The Bearded One sits at the kitchen table with an ice pack on his neck and reads about chickens while I sort red huckleberries for jam. “Chickens don’t urinate,” he says and I am stunned.
Another piece of farm information I’m learning in my 50s. He’s researching roosts after finishing the last outdoor gate this weekend, carrying said gate backwards and downhill being the culprit for his neck skronk. I look up from my work. Tip: sorting small berries from loose leaves and debris is easier if you put them in water and let the leaves float to the top.
“They exhale moisture and their poop is wet,” he explains. “Basically water guns.” “Ahhh,” I say, and remember another amazing chicken fact. Roosters don’t have a penis. That’s right. A little secret that I’ve shocked even veteran farmers with. But it’s true. Rooster’s tushes look very much like hens’. They just sort of line them up, I guess.
The conversation runs its course and the Bearded One leaves with the dimensions he sought — the roosts should be 2-3 inches in diameter — and I begin to mash the berries. Two hours later, the huckleberry jam has not jelled and so I’m on the jamline again. The solution is to open all of the jars, re-heat the jam, add more pectin and re-process. Which is what I’ll do because the jam is good and I’m trying to learn.
My mind shifts to the just-scalped strawberry garden and whether to completely rotate the crop — dig under all the strawberries and plant a short-season vegetable — or renovate by thinning and composting. They’ve got crazy-thick root systems by now.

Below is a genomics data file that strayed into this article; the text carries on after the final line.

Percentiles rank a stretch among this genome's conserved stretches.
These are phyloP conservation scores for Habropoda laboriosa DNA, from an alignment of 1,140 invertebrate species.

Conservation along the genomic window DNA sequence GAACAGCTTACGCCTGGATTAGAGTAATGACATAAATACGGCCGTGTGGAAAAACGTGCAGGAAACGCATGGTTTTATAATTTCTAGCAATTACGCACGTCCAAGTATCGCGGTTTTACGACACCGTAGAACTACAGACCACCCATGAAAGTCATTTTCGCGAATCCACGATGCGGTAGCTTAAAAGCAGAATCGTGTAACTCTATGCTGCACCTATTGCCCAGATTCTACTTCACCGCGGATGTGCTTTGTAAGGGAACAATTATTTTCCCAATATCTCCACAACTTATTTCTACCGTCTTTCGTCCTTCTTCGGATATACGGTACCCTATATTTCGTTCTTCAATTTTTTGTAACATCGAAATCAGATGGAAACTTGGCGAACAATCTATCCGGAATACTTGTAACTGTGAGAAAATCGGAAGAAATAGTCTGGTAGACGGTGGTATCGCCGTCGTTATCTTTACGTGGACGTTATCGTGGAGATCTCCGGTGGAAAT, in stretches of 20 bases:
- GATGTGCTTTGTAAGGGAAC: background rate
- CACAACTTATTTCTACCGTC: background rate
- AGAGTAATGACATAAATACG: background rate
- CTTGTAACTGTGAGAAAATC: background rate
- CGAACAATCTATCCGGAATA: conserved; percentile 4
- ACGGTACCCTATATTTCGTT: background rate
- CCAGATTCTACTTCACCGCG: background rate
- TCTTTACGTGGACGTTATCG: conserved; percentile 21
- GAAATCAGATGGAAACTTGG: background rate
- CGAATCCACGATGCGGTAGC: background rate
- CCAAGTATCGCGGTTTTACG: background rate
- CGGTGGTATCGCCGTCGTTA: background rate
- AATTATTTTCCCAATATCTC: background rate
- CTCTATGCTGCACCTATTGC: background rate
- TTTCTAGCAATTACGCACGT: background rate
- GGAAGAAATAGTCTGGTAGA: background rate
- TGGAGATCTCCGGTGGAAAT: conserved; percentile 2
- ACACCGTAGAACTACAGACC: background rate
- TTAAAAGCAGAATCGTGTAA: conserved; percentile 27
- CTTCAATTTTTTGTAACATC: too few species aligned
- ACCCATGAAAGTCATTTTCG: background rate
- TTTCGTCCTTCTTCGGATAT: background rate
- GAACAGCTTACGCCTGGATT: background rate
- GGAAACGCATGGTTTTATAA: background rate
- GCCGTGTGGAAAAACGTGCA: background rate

The strawberry hill, as I think of it, is seriously female. All the plants are called either mothers or daughters. She has stretched the stereotype for fertility this year, producing 13 gallons of sweet berries in her 3rd season. But she has a high maintenance beauty regime. According to the master gardeners on-line, it’s time for a complete make-over or a thorough tweezing — a big eyebrow project. Our younger daughter suggested stepping back to check the effect after every third pluck.
I can see the Bearded One up in the chicken house from where I stand on the strawberry hill. He’s coming into the home stretch, actually talking about getting chickens “before the weather turns.” I love it when he explains to our 20-year-old son, “We will insulate the chicken house with styrofoam sheeting or else their combs and wattles will freeze.” I have no idea what a wattle is, but I am thrilled to my bones.
It’s the same feeling, I think, that our younger daughter, the nurse and owner of our houseguest cat, has when I say that I brush Ditto every day. And that I know how Ditto drools, and how she is an expert jumper and can leap from the deck railing to the roof — at least 6 feet — with a flip of her well-turned-out paws. Our daughter says these stories make her feel deeply pleased. I’m attuned to the little details of a creature that is important to her. And so it is when the Bearded One talks chicken, which are completely my idea. I fall in love with him all over again.
Our older daughter calls that night to say she is coming over this Friday, and can I believe it, she, a total city dweller, is critter-sitting her neighbor’s two hens! “TELL ME EVERYTHING!” I say, as if she were now the Chicken Whisperer. “What color are they? What do they eat? Have you collected any eggs yet?” I can’t wait to pick her brain on Friday.
“MOM,” she reminds me, “I don’t even like chickens!” But I don’t hold that against her. I feel awe for her, my daughter, as she has actually fed a chicken twice.